If the trend continues, it looks like this coming November will have some of the highest voter turnout in American history.
This is a massive testimony to the power of social media and younger people taking ownership of their civic duty to make their voice heard for what they want this country’s future to look like.
I am very excited about all of the opportunities for younger voters, for ease of access to ballots, and what the future holds on both a national and state level.
However, by this point, I think we have all been entirely overrun by reminders to register to vote and of the importance of voting.
While voting is extremely important, and it is a right that we as Americans should not waste, I want to discuss additional avenues of being a good citizen on top of your vote.
Election season is rife with contention and conflict between friends and family because we have a significant turning point ahead of us as a nation.
Still, if we think that our vote is the only tool we have to make a difference, then we are missing out on tons of opportunities to make an impact both locally and globally.
A requirement for achieving my Eagle Scout award was to obtain three citizenship merit badges: citizenship in the community, citizenship in the nation, and citizenship in the world.
I think this is a very beneficial and comprehensive requirement to be awarded the Eagle Scout rank because you were forced to plug into each of those spheres and get directly involved at each level.
I’m going to discuss some of the ways you can get involved in your community, the nation, and the world in addition to voting because I think that all of the buzz and energy around election time seems to fade after the election.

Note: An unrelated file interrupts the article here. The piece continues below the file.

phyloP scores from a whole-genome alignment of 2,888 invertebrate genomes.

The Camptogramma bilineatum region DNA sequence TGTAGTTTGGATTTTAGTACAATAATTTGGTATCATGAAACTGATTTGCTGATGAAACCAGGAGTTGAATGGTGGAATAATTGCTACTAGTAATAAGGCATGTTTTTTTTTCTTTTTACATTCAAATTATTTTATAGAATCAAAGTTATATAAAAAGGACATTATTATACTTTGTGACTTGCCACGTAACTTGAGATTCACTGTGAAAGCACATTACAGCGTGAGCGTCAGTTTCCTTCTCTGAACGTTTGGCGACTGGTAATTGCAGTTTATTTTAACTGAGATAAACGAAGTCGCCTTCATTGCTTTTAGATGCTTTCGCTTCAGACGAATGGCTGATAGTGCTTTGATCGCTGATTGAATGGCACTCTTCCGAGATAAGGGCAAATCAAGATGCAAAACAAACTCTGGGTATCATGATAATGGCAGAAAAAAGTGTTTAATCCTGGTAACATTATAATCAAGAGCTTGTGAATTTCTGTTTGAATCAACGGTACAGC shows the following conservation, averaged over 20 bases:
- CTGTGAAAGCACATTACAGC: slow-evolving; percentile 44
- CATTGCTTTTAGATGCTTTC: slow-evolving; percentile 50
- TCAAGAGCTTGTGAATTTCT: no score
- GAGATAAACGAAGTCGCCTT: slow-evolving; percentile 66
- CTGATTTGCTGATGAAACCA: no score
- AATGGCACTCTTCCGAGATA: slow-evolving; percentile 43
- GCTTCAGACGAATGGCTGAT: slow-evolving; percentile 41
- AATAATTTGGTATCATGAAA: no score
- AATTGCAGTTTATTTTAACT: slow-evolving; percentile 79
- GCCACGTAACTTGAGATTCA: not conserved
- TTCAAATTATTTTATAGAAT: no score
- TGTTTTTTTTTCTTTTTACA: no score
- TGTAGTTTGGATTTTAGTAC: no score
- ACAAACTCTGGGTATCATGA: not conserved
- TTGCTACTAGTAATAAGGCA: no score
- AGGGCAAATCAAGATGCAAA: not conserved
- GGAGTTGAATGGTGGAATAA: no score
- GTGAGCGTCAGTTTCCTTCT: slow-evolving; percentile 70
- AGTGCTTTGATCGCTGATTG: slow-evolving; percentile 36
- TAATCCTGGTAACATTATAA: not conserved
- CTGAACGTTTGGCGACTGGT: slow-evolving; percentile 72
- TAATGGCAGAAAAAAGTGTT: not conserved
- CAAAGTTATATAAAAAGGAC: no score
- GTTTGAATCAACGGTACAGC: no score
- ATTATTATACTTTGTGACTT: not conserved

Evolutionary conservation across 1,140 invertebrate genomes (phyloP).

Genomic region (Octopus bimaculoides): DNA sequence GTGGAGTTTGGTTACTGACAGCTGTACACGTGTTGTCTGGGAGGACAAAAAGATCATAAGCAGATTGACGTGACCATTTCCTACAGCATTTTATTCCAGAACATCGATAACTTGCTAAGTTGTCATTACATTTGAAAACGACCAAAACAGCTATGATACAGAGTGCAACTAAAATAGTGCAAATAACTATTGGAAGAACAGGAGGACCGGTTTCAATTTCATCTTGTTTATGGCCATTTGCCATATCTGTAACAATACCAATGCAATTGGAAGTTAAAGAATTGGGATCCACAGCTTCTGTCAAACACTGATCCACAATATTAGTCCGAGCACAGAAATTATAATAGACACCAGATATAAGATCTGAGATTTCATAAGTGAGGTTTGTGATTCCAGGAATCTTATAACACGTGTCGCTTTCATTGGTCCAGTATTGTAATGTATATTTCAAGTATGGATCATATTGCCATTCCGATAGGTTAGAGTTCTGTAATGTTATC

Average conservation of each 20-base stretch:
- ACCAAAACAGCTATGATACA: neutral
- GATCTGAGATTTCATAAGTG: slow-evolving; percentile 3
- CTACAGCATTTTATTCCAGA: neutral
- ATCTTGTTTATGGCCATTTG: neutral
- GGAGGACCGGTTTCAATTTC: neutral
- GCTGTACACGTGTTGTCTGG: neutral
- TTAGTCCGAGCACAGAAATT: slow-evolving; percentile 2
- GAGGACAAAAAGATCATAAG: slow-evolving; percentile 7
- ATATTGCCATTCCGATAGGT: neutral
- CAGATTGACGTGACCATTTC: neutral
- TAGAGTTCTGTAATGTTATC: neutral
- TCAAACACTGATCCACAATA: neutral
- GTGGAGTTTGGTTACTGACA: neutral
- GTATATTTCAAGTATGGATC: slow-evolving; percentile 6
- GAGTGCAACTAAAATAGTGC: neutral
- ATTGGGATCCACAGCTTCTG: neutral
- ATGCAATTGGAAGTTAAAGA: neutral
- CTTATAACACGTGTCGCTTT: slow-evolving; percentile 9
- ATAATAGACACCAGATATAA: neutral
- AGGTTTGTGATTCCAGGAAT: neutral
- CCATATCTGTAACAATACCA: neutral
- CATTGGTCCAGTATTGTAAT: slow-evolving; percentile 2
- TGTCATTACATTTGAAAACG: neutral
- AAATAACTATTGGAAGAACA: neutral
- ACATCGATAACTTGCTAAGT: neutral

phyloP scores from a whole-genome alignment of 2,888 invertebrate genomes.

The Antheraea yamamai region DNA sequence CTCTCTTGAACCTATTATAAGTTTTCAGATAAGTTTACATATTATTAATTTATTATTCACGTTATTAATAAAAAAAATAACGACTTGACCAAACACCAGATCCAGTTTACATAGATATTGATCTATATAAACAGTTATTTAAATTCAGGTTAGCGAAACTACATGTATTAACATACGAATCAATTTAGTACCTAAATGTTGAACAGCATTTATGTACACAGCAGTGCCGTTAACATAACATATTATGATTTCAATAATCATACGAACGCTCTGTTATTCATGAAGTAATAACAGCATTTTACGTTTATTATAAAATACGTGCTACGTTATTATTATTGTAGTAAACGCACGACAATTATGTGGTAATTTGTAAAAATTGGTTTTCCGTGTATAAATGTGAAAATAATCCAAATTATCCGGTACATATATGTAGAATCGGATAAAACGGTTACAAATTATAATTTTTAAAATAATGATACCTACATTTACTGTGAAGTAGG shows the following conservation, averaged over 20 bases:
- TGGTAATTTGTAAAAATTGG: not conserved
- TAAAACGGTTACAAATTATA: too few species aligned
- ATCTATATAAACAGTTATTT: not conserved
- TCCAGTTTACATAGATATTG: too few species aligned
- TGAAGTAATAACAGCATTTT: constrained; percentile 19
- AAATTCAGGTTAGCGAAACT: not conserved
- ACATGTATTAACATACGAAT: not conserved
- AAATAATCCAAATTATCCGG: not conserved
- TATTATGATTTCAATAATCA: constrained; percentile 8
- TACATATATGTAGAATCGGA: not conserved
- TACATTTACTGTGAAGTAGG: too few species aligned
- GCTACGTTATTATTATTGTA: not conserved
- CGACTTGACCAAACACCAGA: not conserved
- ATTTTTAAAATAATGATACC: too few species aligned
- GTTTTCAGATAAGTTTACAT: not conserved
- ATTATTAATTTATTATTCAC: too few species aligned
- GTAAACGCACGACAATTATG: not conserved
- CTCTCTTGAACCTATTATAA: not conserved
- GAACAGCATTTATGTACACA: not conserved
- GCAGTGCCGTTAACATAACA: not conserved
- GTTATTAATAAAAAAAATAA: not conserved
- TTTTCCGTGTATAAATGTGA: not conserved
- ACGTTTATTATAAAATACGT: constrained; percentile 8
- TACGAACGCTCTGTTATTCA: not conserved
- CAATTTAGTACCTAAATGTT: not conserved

If you can keep that Spirit alive of making a difference and getting involved, then you will certainly create an impact.
Your community is where you probably spend most of your time.
Unfortunately, most people are so caught up with national and global news that they can ignore their most significant sphere of influence: their local community.
It makes sense because plugging into your community may not be as sexy is fighting over who the president should be or if you need to change your Senator or if a representative has abused his or her power and needs to be replaced.
But your community is where your income is probably coming from, where your friends are, and where your long-term well-being is going to reside, so it is certainly worth your time and attention.
One of the biggest benefits of modern technology is the ability to attend meetings, make your voice heard via social media, and participate in local events far more efficiently than ever before.
Getting involved in your community might sound cliche, but simply going to the farmers market to meet local vendors can open your eyes to your local economy and some fantastic new people.
On top of the farmers market, you can also go to Town Council meetings and learn about zoning changes in your area or the use of funds or new community centers, and incentives for new business owners.
The coolest part is that if you don’t like any of those things or you are very passionate about one of those projects, you can become directly involved by either joining a committee, volunteering for a foundation, or posting on your social media.